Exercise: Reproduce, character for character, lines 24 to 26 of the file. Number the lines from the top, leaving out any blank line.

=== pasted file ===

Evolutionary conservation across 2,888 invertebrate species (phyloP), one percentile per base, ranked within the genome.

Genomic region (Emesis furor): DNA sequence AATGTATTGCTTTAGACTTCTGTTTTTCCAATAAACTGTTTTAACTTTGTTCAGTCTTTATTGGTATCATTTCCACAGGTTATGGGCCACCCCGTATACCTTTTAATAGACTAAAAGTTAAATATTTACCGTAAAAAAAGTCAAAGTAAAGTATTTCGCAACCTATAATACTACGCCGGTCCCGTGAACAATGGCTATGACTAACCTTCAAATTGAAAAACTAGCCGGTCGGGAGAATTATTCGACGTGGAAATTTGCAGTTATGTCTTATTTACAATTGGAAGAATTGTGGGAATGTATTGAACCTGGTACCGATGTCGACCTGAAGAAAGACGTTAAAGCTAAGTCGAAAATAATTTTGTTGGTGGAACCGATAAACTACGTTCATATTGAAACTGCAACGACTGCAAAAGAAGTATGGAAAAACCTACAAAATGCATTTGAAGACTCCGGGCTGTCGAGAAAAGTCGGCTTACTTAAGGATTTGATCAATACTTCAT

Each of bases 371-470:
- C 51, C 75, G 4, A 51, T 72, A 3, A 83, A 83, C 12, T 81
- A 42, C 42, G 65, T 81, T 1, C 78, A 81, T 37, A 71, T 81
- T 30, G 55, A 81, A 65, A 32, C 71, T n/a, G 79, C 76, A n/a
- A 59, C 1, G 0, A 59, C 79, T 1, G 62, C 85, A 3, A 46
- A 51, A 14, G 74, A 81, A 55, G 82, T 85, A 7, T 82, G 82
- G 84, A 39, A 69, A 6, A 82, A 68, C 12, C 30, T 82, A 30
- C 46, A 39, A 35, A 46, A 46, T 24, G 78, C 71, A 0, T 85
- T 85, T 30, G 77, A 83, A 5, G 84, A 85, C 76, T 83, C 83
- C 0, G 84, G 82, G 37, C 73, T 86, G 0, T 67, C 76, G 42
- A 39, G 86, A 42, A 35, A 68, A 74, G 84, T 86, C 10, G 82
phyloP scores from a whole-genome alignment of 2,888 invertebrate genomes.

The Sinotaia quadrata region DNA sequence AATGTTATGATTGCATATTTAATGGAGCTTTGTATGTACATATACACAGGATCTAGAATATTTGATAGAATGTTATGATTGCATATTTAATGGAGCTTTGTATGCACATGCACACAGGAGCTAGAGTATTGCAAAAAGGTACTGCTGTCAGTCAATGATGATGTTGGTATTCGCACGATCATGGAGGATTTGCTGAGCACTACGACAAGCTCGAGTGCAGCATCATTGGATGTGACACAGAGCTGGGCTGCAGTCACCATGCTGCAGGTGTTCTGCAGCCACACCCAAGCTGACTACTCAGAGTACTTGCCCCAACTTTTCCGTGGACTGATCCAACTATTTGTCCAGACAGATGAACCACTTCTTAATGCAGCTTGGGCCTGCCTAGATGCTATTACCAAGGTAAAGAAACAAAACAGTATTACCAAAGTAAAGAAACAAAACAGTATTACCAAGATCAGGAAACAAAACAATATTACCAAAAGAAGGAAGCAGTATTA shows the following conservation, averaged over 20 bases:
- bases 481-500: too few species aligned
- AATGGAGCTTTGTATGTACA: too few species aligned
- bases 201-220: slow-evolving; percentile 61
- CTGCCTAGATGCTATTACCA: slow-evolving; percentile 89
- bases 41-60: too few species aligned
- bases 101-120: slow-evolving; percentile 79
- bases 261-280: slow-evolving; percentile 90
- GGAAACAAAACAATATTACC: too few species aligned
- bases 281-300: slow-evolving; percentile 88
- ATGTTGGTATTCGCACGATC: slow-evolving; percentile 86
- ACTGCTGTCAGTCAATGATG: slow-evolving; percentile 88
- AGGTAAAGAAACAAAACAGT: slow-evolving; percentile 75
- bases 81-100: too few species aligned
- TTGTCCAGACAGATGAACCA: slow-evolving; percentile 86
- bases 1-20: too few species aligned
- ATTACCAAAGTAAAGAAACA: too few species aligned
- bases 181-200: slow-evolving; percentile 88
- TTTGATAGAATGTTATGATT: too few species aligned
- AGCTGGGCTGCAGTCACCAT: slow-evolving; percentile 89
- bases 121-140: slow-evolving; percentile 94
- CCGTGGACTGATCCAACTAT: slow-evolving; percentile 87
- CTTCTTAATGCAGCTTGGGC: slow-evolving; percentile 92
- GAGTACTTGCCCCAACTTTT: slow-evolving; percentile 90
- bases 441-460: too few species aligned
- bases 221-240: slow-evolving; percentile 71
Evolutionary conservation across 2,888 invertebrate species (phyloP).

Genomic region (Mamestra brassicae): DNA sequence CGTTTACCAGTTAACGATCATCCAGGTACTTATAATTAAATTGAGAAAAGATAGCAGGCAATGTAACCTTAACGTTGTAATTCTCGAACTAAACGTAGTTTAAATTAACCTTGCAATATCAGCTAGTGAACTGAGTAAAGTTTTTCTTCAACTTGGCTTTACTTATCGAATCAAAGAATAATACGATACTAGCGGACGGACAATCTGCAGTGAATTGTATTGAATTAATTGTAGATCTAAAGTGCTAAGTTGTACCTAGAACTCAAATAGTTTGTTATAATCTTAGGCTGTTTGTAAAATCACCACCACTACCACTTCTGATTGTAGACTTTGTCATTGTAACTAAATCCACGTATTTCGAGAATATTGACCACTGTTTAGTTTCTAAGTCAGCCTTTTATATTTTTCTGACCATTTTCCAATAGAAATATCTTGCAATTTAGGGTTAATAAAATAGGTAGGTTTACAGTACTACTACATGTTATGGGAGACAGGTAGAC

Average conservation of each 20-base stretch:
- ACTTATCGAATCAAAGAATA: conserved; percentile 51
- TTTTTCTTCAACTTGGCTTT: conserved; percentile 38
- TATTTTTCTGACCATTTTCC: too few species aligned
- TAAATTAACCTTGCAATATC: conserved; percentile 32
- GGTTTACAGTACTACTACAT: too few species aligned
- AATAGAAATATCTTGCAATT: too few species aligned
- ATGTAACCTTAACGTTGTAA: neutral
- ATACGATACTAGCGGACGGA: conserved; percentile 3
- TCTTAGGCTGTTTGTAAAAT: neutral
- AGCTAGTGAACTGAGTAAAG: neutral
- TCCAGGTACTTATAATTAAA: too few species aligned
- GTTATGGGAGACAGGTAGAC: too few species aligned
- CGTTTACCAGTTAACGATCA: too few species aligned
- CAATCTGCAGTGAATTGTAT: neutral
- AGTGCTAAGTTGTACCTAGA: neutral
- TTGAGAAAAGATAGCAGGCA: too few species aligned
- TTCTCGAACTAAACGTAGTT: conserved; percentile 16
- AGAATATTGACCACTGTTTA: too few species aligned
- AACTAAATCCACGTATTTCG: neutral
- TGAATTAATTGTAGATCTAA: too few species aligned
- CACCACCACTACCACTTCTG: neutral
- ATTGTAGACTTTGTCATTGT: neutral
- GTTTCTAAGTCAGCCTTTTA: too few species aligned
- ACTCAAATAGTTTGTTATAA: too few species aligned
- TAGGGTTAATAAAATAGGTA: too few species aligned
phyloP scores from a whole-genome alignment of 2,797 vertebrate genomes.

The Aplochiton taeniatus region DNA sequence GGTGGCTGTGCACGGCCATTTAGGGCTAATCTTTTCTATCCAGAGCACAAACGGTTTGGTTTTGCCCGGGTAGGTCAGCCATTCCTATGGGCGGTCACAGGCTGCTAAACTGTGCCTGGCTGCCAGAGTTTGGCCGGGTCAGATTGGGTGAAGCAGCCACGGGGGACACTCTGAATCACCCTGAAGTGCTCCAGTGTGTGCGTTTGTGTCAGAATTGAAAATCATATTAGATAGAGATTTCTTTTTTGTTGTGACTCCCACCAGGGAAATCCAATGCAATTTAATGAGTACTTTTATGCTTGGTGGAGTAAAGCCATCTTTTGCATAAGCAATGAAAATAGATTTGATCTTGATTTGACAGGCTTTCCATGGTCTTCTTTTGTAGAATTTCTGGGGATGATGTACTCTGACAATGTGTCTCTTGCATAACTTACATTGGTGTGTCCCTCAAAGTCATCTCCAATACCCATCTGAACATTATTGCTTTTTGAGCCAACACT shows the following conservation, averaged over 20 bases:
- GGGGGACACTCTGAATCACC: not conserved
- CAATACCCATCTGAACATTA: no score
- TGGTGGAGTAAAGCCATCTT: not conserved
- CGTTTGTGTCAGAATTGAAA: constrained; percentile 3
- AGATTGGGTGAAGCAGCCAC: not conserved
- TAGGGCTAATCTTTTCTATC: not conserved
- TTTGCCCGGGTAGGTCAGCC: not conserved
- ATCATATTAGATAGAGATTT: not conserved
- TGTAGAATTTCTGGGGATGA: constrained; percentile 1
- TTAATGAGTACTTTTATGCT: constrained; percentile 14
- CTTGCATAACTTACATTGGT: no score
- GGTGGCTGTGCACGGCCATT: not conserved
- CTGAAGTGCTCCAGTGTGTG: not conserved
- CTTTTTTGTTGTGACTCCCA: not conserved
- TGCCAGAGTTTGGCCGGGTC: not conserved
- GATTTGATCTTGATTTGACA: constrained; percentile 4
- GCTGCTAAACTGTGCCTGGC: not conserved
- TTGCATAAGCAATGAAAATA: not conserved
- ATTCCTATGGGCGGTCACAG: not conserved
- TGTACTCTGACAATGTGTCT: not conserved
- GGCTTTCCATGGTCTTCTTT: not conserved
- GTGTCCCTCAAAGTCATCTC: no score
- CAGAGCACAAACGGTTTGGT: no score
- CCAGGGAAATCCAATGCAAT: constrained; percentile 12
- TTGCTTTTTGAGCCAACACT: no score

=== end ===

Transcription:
- bases 281-300: slow-evolving; percentile 88
- ATGTTGGTATTCGCACGATC: slow-evolving; percentile 86
- ACTGCTGTCAGTCAATGATG: slow-evolving; percentile 88